Several peptide growth factors, including members of the fibroblast growth factor (FGF) superfamily, are potential inducers of mesoderm in vertebrates. Receptor binding of basic FGF (FGF-2) is promoted by cell surface or extracellular matrix proteoglycans. The substantial biosynthesis of proteoglycans by embryonic cells (called embryoglycans) and their potential role as ligands for growth factor receptors led us to examine the role of embryoglycans that carry the developmentally regulated oligosaccharide epitope TEC 1, in the binding of FGF-2 to cultured rabbit inner cell masses (ICMs). Culture of isolated ICMs in the presence of FGF-2 gave rise to well delimited colonies with migrating cells at the periphery. In these cells, TEC 1 staining shifts from a punctate pattern over the entire membrane, to an apical, finely granular distribution with some internalization. This shift occurs after 96 hours in culture. Here we show that: (1) migrating cells are mesoderm-like in phenotype; (2) antibodies against TEC 1 blocked FGF-2 mediated differentiation in vitro; (3) antibodies against TEC 1 selectively blocked binding of FGF-2 to ectodermal receptors and, vice versa, the binding of TEC 1-specific antibodies to ectodermal cells can be competed by excess FGF-2; (4) the same switch in TEC 1 staining patterns was observed in vivo, between the day 7 and the day 9 rabbit embryo. These data suggest the involvement of defined species of embryonic cell surface epitopes in the regulation of FGF-2 receptor binding. Moreover, this proposed binding activity is temporally restricted to ectodermal cells and disappears early during differentiation. Thus, the apical TEC 1 redistribution can be considered as the earliest indicator of mesoderm formation.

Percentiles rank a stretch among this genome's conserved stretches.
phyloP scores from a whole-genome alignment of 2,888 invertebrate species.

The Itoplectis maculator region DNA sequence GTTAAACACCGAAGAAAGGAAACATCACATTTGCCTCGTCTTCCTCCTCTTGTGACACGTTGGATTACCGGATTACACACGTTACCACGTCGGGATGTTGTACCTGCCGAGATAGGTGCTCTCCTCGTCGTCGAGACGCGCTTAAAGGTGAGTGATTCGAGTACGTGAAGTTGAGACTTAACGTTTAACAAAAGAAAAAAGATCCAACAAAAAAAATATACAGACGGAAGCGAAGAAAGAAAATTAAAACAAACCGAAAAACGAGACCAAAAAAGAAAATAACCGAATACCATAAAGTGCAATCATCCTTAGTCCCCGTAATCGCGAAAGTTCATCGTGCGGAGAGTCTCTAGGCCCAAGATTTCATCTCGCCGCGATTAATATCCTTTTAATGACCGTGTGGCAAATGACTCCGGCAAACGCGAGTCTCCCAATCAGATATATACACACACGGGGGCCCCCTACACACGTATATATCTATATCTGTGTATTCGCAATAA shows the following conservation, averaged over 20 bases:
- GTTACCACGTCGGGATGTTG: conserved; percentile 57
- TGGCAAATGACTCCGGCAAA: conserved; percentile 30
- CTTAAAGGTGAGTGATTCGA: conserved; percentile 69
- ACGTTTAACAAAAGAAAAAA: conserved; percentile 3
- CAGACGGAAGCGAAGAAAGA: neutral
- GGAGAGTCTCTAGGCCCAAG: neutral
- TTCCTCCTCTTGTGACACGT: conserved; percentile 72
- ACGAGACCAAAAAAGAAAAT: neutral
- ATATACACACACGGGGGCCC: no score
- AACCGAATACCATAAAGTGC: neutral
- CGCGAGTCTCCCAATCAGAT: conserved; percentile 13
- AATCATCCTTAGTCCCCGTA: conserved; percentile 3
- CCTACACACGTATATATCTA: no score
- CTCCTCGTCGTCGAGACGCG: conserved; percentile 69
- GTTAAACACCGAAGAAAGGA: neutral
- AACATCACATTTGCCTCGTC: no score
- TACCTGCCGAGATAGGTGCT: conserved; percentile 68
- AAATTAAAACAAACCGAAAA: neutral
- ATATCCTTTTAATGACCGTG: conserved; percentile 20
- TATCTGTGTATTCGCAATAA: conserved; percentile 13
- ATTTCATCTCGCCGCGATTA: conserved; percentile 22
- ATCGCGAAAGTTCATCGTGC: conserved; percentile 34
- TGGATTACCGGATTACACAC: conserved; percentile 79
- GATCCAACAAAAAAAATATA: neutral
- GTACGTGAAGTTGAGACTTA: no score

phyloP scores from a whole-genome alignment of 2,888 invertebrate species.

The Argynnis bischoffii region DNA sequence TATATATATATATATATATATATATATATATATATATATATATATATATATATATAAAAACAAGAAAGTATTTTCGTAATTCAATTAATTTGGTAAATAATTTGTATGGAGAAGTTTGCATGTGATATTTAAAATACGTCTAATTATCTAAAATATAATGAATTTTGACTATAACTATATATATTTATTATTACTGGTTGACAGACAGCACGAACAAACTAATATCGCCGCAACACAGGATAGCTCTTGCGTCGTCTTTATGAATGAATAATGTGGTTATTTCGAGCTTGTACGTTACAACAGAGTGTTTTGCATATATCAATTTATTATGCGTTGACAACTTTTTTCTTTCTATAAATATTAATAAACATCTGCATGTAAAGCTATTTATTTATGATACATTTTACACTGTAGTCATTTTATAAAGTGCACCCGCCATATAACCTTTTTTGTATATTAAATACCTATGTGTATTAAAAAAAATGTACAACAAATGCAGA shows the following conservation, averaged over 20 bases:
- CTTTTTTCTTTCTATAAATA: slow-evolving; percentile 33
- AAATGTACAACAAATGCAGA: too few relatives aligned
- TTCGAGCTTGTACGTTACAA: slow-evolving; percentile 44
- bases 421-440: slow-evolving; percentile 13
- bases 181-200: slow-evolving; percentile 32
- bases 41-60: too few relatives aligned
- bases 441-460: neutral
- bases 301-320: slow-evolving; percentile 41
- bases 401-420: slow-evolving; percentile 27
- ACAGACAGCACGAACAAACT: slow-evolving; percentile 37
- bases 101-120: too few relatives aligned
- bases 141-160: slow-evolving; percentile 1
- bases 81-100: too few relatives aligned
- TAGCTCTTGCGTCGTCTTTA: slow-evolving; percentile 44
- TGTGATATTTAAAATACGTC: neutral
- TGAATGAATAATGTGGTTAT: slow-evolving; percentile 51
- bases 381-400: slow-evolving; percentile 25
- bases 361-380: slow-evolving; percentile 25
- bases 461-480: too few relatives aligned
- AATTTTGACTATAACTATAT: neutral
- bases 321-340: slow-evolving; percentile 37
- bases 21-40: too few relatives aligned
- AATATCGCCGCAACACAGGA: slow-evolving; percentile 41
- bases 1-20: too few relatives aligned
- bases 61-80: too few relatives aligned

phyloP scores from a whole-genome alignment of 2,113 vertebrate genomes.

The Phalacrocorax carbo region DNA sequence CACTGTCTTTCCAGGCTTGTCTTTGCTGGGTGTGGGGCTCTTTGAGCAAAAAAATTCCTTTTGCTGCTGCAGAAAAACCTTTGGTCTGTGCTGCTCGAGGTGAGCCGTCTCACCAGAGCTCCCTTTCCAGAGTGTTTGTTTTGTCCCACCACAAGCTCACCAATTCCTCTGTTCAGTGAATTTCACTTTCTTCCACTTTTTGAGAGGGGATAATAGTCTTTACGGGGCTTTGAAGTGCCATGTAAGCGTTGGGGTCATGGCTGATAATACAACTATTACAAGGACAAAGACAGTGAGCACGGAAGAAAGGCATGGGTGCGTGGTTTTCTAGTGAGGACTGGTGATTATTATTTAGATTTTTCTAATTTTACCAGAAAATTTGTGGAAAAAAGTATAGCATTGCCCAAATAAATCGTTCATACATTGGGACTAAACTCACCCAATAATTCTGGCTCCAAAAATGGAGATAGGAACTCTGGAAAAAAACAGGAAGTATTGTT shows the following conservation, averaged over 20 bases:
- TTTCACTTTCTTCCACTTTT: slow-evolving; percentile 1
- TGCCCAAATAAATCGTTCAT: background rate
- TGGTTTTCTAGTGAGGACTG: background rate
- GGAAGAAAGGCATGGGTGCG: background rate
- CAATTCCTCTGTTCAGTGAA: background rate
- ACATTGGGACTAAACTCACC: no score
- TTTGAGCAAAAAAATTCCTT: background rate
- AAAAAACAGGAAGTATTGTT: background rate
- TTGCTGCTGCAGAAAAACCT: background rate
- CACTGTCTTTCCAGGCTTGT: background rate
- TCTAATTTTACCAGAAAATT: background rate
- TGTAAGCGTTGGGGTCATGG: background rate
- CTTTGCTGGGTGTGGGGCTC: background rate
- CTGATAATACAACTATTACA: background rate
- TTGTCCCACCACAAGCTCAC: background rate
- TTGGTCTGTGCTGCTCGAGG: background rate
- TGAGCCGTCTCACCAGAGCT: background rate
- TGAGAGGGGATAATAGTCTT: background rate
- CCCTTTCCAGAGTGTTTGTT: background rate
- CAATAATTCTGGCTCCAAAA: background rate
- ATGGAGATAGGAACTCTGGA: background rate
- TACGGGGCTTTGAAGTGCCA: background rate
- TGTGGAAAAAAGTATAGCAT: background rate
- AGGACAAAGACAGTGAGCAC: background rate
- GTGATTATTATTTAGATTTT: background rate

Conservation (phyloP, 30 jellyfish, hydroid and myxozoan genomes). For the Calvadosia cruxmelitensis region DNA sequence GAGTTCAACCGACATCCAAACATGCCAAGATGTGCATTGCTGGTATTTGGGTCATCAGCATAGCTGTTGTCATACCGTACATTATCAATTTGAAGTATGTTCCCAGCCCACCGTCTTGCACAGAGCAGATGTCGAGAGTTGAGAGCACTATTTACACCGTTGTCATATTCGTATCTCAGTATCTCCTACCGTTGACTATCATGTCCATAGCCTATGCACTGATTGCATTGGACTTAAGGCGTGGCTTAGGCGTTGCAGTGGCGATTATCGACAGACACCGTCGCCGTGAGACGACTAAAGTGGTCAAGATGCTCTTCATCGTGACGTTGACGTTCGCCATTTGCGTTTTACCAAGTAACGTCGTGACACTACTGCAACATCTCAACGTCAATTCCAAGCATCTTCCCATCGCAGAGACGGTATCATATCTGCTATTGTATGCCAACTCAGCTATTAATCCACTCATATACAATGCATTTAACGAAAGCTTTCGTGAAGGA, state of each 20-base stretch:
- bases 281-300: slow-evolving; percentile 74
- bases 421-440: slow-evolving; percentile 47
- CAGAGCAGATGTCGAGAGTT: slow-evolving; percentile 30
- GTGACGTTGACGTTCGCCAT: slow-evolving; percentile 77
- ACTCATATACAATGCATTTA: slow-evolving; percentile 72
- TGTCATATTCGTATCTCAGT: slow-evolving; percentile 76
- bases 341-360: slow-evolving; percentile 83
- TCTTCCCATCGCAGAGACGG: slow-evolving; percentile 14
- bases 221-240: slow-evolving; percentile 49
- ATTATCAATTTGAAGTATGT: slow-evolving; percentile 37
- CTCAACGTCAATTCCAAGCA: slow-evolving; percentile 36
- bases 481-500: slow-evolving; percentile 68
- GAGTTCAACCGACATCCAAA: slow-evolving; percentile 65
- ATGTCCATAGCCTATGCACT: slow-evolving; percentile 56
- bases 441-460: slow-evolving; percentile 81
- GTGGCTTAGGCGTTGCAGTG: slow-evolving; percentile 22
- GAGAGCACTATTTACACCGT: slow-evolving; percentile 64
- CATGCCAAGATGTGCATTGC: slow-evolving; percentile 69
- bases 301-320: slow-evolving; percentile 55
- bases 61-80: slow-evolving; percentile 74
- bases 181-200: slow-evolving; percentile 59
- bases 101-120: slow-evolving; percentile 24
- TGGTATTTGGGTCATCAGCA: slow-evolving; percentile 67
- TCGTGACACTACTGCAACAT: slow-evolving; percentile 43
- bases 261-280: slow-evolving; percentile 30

An acrosome reaction was induced in ejaculated ram spermatozoa by treatment with calcium and the ionophore A23187. Samples were fixed at different times after initiation of induction, and the morphological changes within the head membranes that took place as exocytosis occurred were studied in freeze-fracture replicas. Reacted acrosomes appeared in individual spermatozoa within the calcium/ionophore-treated population at different times after the start of treatment; the first cells had reacted by 10 min, whereas some took more than 40 min to react. No changes were observed in control populations. An early effect of treatment (seen in most cells within 10 min) was the appearance of particle-free ‘clearings’ in the plasma membrane over the entire acrosomal region, with aggregation of intramembranous particles between and around these ‘clearings’. At the same time, there was an increase in the number of large particles (greater than or equal to 10 nm) within the plasma membrane over the ‘lunula’ of the equatorial segment and the anterior part of the post-acrosomal region. Fusion of the plasma and outer acrosomal membranes began in a limited area at the border between the anterior and equatorial segments of the acrosome. It then spread, following arborescent pathways, sideways along this border and forwards towards the apex of the head. This labyrinthic propagation resulted in an ‘acrosomal cap’ increasingly fenestrated towards its posterior margin. Fusion propagation over the equatorial segment was inhibited, apparently as a result of the highly ordered structure of the membranes in this region.